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Adriana DiPietro
Adriana DiPietro

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A Guide to ...Spread Operator

Hello! ✨

Today we will be discussing the Spread Operator in JavaScript, React + Redux!

We will be going through this itinerary:

  1. What is the Spread Operator?
  2. Why do we use the Spread Operator in React + Redux?
  3. Summary + Recap

Let's get started!
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What is the Spread Operator?

Simply, the Spread Operator takes an iterable element like an array or an object in JavaScript and expands it into individual elements.

Here is a basic example for an array:

// Declaring + Assigning a simple array
let dogs = ['Adri', 'Spike', 'Tito']

// Using the spread operator
console.log(...dogs)
// => 'Adri', 'Spike', 'Tito'
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You can see that the spread operator took in the array and individualized each element into its own string (given that they were already strings).

The Spread Operator is a great utility to use to avoid modifying original data and instead returning a new data array with any modifications.

Let's take a look at another example:

let dogs = ['Adri', 'Spike', 'Tito']
// Declaring + assigning variable "dogs" to an array.

let newDogs = ...dogs
// Declaring + assigning a new variable "newDogs" to the contents of "dogs" using the spread operator. 

console.log(newDogs)
// this will return => 'Adri', 'Spike', 'Tito'
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Now if we wanted to modify our array + add another dog 'Jamba' we can do something like this:

let dogs = ['Adri', 'Spike', 'Tito']
// Declaring + assigning variable "dogs" to an array.

let newDogs = ['Jamba', ...dogs]
// Declaring + assigning a new variable "newDogs" to the contents of "dogs" using the spread operator.
// Inserting a string of 'Jamba' and wrapping both the spread operator + the string in [] to make it an array.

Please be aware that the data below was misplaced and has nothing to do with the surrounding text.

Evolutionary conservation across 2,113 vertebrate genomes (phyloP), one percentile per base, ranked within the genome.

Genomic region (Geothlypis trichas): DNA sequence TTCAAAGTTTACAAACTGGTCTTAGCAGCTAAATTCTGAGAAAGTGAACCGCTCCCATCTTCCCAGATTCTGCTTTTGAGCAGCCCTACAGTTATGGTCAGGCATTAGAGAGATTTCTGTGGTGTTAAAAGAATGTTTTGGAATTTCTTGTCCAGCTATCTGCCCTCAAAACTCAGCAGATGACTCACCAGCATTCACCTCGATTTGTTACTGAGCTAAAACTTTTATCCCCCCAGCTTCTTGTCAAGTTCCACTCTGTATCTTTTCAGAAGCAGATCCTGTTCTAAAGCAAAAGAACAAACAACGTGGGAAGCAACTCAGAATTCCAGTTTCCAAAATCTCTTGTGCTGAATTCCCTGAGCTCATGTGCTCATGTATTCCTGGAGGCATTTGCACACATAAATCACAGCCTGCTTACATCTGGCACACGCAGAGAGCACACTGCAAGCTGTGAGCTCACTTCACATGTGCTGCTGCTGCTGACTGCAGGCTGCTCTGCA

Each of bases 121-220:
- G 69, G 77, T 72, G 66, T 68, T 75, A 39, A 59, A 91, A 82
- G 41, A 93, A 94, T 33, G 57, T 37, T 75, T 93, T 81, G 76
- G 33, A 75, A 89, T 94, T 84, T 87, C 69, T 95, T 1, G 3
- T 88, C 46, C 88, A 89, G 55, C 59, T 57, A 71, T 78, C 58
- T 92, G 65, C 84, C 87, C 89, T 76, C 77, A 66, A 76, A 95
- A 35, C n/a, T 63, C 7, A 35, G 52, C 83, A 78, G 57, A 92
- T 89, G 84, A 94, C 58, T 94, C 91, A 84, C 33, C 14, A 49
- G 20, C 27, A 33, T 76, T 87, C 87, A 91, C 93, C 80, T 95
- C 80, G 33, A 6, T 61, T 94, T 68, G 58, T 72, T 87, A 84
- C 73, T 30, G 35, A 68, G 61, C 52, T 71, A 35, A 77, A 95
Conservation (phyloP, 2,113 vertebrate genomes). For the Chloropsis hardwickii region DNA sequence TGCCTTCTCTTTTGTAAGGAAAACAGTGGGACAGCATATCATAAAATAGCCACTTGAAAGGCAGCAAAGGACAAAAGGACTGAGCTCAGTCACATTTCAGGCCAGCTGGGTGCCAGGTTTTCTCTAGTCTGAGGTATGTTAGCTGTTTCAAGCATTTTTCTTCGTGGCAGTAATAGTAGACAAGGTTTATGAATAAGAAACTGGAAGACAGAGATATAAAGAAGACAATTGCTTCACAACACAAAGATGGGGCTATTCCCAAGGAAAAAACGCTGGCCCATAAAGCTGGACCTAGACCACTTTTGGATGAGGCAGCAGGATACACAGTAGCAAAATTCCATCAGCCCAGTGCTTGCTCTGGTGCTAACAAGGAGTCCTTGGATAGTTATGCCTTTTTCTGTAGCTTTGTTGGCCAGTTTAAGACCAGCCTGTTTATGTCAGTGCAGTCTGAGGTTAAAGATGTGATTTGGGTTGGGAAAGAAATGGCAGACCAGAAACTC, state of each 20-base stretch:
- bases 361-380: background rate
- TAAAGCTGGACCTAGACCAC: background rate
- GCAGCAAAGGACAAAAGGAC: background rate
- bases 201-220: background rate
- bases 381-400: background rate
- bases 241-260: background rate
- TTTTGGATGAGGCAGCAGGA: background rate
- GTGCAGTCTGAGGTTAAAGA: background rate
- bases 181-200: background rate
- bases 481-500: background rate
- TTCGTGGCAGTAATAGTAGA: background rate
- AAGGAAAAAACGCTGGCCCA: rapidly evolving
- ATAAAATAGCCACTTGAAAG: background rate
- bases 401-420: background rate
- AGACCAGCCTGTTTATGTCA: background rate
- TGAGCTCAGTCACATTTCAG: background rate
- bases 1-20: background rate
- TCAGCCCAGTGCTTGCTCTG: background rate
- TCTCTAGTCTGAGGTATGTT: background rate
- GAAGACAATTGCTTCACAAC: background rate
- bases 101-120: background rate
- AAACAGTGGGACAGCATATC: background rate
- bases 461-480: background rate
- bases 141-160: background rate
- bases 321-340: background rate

console.log(newDogs)
// this will return => ['Adri', 'Spike', 'Tito', 'Jamba']

console.log(dogs)
// However, this will still return => ['Adri', 'Spike', 'Tito']
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Why do we use the Spread Operator in React + Redux?

First, we use React and/or Redux in a JavaScript to set and update state. Simply, state is the data of an application. State may change when a new user signs up, when a user adds a new item to a list, or when a user favorites a tweet.

Second, state is mutable (meaning it can be changed) but we do not want to modify an original data structure. This is not in good practice! Modification of an array like "dogs", or an object, in a complex application can cause many errors, side effects or bugs. No side effects are good!

Therefore we use the Spread Operator to return a new, modified state; here is an example:

//bookmarkReducer.js

case CREATE_BOOKMARK:
        return {
            ...state, 
            bookmarks: [...state.bookmarks, action.payload]
        }
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In this case statement, "CREATE_BOOKMARK", I am returning a new, modified state. I use the spread operator to ~spread~ over my current state into individual pieces (like the first example). I then set my state's bookmark attribute to an array that encompasses another spread operator and injects an action's payload data into that array. Now that my bookmark's attribute is modified and set to a new array "bookmarks", I inject this into my spreaded state. This will ultimately (1) unmodify the original state (2) create and return a new state modified with the action.payload's data.

Summary + Recap

  • State is mutable; but that does not mean you should mutate it!
  • Returning a new state with modifications is best practice.
  • Spread Operator is a great utility + should be used wisely.

Thank you for reading along<3
Comment below + ask questions<3

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